Rachel Smolker Co-director, Biofuelwatch
In the wake of the climate negotiations in Warsaw, the consensus appears near universal: the international process is not going to deliver, and it is up to countries and communities to go it on their own. For some, that means taking serious and dramatic steps to reduce emissions. For others, like Bangladesh or the island nations, it means finding a way to survive the consequences of climate change with little help from the international community. For all of us, it means facing a future of weather extremes, crop failures and potential disruption of virtually everything on an unprecedented scale. For advocates of climate geoengineering, the failure of global agreement is wind in their sails: “More reasons” why drastic measures such as spewing sulphate particles into the stratosphere, or “fertilizing” the ocean with iron filings, or burning and burying billions of tons biomass (as biochar or “bioenergy with carbon capture and storage”) should be seriously considered and research should be gloriously funded.
Of course the converse argument is that if global agreement on addressing climate change cannot be achieved, how can we possibly expect any global consensus on, or governance of “technomanagement” of the atmosphere where the risks of serious negative consequences, for some people in some places, at least, are so grave?
This worries me profoundly, and apparently others as well. It is why faculty from Johns Hopkins University and American University recently launched a new, Washington DC based “Climate Geoengineering Consortium“.The stated goal of the consortium, perhaps laudable, is “to generate space for perspectives from civil society actors and the wider public, to produce a heightened level of engagement around issues of justice, agency, and inclusion.” Perhaps I am too skeptical, but “generating space” for a debate seems a bit vague. This new consortium recently organized a meeting, slated as a “closed door” meeting of civil society representatives. Closed meetings for civil society always make me a little nervous. Especially when the topic is planetary scale interference with the global commons — the life support systems of our planet!
I’m not sure really how I ended up on the list of invitees, but I decided to attend. The meeting was held in a stark space at Johns Hopkins, with the requisite sleek furnishings and snack plates wrapped securely in sparkling plastic. Nobody in attendance was a shade darker than a bowl of oatmeal, all were dressed in drab, illuminated by glowing computers, tablets and smartphones. Represented were staff from Johns Hopkins and American University, as well as the conservative American Enterprise Institute (Lee Lane), Bipartisan Policy Center, NASA (Mike McCracken), the renowned blogger, Joe Romm, and long time (but now retired) Friends of the Earth director, Brent Blackwelder. There were representatives from U.S. Climate Action Network, Greenpeace, Food and Water Watch and various others. Certainly more diverse than some meetings, but even I could not avoid the sensation of being sort of a token.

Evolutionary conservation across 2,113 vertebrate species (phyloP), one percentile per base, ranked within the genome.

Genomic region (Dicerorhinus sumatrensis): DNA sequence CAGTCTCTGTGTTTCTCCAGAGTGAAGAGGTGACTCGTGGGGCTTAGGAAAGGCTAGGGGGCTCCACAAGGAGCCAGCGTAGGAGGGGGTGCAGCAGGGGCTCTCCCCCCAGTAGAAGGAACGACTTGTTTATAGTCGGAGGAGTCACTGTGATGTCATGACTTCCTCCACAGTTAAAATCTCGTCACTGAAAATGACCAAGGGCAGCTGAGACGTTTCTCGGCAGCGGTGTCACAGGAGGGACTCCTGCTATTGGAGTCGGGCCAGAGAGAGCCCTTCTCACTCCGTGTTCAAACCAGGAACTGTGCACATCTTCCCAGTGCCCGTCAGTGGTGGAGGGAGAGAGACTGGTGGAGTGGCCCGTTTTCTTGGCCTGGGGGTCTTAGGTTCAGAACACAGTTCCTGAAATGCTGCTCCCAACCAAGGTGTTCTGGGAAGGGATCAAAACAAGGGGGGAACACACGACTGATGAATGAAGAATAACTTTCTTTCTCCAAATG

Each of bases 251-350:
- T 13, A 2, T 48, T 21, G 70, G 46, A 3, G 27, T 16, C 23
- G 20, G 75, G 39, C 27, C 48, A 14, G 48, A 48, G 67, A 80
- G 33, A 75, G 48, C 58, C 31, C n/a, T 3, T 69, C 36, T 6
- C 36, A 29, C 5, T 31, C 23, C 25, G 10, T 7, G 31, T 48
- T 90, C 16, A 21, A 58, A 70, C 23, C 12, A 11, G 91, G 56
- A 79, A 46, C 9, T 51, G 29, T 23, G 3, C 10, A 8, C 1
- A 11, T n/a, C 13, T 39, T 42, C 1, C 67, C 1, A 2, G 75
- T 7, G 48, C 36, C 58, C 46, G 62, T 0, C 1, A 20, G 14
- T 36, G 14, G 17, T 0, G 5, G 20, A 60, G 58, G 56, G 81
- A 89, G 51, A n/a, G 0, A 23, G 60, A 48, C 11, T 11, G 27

Strikingly absent from the event was the single organization (ETC Group) that has been for years already working to raise awareness of climate geoengineering proposals among civil society via their “Hands Off Mother Earth” campaign, and also via their dogged and successful effort to promote a defacto ban on geoengineering through the Convention on Biodiversity. No other NGO has devoted anywhere near the attention to the issue, and yet oddly they were not behind these closed doors.
As expected, the opening remarks focused on reconfirming for us a sense of desperation, as we face global warming already on track to utter catastrophe. No disagreement there. We were told that climate scientists are running scared and so they are increasingly, even if reluctantly, turning to a “Plan B” for the planet. Plan B of course, being none other than, say, dumping sulphate particles into the stratosphere, pouring iron filings into the ocean, or perhaps charring and burying vast quantities of “biomass”.